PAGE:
These heirloom beans have drought and heat resistance, and so are well adapted to arid climates and tolerant of salt and alkaline soils, Their resistance to root knot nematodes historically saved the southern California lima bean industry from dying due to this pest. They are well adapted to sustainable production with a minimum of spring water, or dry-farmed using rainfall and runoff in sand dune fields. All the surviving heirlooms listed above are at least threatened and several merit endangered status.

The late Hopi tribal chairman, Ferrell Secakuku, spent the last years of his life promoting the revival of these beans among his own people before his untimely death in the summer of 2007. These beans have been boarded to the US Ark of Taste in memory of Ferrell Secakuku, that it may inspire younger Hopi to safeguard and renew Lima bean production among their clans.

Hopi, Tewa and Pima farmers may raise these varieties for ceremonial and home use. Pima growers, including the Perry DeLo family are mostly located around Sacaton, Arizona​

​Good Mother Stallard Beans have a wonderful, nutty, rich meaty flavor. They are one of the few dry beans that retains its colors through cooking. Named for Carrie Belle Stallard of Wise County, Virginia, this family heirloom dates to at least the 1930s. Many cooks list this as their favorite bean. It is great for soups, superior in baked beans, excellent for cold bean salads. or just as a side dish with a simple dressing.

The beautiful legume offers a rich, earthy flavor when standing on its own. The thick skin holds the bean’s football shape and unique markings after being cooked. Good Mother Stallard is dense and nutty with a creamy texture. Chefs highly recommend this variety for the hearty pot liquor.

Stand alone as a pot of beans, smash them with a little Olive Oil and Garlic, chill them and add to leftovers or sauteed veggies - all are good.

Good Mother Stallard Bean
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​Tepary Beans
 (White, Gold, Blue Speckled, Dark Brown and Fall Mix)

​six-inch, greenish-purple pods. These small attractive beans are dried before consumed, and have a delicious rich flavor.

​over the infamous "Trail of Tears" that left so many dead and suffering. [Black Valentine]  This prolific variety is good as a snap or dry bean and has shiny, black beans, In the face of its poignantly dismal history, the shiny, jet-black seeds are used with pride in many traditional American Indian dishes. The seeds are encased in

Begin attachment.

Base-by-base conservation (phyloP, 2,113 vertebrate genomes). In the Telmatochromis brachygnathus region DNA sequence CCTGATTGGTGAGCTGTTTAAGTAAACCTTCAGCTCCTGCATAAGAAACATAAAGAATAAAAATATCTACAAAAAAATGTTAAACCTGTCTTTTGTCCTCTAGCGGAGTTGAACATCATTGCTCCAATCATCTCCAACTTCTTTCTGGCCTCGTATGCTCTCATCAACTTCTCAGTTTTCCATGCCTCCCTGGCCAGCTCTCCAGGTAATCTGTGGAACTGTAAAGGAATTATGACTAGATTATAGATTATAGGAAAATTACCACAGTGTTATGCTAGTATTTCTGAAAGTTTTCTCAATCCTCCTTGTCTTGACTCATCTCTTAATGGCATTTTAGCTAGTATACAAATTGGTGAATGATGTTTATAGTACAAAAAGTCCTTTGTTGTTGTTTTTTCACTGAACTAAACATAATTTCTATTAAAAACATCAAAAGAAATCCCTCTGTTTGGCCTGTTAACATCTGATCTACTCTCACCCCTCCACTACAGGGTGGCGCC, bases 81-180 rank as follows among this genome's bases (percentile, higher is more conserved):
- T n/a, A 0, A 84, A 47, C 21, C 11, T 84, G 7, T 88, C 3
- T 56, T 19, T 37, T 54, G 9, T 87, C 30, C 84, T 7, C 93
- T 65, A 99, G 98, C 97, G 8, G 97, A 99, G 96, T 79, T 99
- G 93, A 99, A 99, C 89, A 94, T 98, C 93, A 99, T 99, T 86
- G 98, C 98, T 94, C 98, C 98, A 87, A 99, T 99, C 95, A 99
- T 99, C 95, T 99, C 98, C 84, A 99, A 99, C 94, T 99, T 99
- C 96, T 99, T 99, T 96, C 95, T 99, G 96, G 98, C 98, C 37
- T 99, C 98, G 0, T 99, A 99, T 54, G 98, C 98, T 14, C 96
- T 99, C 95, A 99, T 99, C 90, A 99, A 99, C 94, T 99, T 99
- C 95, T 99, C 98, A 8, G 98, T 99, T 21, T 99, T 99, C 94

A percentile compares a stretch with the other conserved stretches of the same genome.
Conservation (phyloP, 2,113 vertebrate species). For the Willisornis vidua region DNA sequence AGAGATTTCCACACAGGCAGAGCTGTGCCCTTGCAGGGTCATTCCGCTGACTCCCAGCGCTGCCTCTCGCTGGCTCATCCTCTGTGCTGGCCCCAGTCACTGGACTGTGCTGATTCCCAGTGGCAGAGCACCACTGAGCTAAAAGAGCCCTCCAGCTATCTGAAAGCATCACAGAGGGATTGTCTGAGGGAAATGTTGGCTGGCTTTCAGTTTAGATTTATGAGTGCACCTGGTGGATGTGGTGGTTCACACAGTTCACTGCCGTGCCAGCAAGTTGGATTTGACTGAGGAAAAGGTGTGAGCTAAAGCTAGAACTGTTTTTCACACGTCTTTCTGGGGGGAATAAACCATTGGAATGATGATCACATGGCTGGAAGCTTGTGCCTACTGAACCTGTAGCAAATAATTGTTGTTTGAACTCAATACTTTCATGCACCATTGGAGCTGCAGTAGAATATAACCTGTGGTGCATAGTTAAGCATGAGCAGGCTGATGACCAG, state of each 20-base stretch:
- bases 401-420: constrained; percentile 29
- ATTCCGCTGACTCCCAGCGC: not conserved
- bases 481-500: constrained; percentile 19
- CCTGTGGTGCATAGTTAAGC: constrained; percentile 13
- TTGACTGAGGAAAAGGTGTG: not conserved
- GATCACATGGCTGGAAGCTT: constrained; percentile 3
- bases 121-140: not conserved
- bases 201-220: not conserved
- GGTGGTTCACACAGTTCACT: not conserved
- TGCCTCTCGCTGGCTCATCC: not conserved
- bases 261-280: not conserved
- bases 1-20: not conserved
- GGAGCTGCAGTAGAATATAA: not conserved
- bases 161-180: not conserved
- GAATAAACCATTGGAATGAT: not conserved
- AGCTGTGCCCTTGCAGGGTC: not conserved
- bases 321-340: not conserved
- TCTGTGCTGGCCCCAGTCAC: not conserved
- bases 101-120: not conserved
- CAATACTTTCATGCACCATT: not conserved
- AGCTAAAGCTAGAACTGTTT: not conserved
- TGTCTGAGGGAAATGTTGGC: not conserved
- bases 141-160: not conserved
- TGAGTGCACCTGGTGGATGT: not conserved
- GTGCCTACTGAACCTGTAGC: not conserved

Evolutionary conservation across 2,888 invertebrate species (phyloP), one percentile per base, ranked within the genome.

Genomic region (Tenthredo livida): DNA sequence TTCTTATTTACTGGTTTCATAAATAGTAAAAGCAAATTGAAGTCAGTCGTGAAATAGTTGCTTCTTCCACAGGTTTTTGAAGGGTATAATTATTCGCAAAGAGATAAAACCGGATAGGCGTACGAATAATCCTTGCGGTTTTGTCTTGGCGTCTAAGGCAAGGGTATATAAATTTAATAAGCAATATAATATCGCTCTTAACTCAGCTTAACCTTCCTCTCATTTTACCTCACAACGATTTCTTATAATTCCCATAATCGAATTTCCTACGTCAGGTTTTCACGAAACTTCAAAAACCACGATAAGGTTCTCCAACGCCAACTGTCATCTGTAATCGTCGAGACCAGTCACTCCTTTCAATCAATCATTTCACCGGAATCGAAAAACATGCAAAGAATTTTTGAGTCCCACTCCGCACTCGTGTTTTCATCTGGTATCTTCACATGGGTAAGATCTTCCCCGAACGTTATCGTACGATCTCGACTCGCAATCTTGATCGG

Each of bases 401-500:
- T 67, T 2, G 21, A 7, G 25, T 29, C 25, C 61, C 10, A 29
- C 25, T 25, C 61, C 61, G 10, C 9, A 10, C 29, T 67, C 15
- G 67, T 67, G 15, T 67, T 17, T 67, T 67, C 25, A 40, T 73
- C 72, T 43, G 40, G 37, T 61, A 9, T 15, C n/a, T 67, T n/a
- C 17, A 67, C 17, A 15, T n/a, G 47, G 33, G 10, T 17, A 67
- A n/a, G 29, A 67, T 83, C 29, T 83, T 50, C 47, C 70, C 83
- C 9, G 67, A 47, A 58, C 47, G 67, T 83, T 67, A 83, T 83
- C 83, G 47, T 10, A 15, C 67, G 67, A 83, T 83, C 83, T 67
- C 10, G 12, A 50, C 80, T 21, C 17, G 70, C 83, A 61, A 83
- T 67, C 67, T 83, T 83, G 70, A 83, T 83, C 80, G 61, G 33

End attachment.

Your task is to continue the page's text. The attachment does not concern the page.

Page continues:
​Tepary Beans are part of the Slow Food Ark of Taste. They come from the highland areas of southern Mexico (our white teparies come from a Mayan folkrace). They are one of the most heat and drought resistant crops in the world and have a nutty-sweet flavor and a much creamier texture than most beans.

The namesake of both the brown and the white Tepary bean is pawi, the Papago Indian word for bean, and further, t'pawi—meaning ‘it is a bean.' The Tepary plant is adapted to the dry conditions of the American southwest; it is drought-resistant and able to mature on a single irrigation or thunderstorm downpour.

The plant also holds up well against disease. Before arriving on US soil, the Tepary bean had a rich cultural history that stretched back more than six thousand years in the arid landscape of northern Mexico.

Both the brown and the white versions of the Tepary have a rich and nutty flavor. The beans are shelled and dried before use and are cooked into many traditional southwestern stews and casserole-like dishes as well as a ground Pinole. The Hopi Indians use the white Tepary beans to break a traditional fast by placing the beans under the hot sand and cooking them with salt water.The beans vary in color and shape; they are oval, flattish or round and vary between a fleshly white, speckled brown, reddish-brown, or purplish-brown color. For their very small size they offer an exceptional nutritional value.  They have more protein content (23–30%) than common beans and a higher fiber and a lower glycemic index (41-44) as well as higher levels of oil, calcium, iron, magnesium, zinc, phosphorus, and potassium. They are lower in polyunsaturated fat and in the anti-enzymatic compounds which make common beans hard to digest. Tepary beans contain soluble fiber helpful in controlling cholesterol and diabetes. They can be cooked for hours and not fall apart. They take longer to cook than regular beans and will be al dente when cooked.

​The Rio Zape bean was unearthed in the ruins of the Anasazi cliff–dwelling people in the American southwest, and collected from the Zuni Pueblo, New Mexico in 1935. Also It is said that this bean was unearthed at a prominent archaeological site--a sealed cliff tomb of the Anasazi tribe in Durango, Mexico, where the beans, along with numerous other food offerings, left at the site-- were dated back to 600 AD. [Rio Zape Bean]  This bean is similar in size and shape to the popular pinto bean and is purple with dark burgundy 

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Rio Del Rey is an organic family farm located on 9 acres in Valley Center, of North San Diego County. Begun in 2010, we specialize in growing dry heirloom beans and restoring ancient bean landraces while contributing to university research to improve their unique qualities. Our beans are free of pesticides and GMOs, and are hand harvested, hand sorted and produced in small lots to preserve their quality and flavor.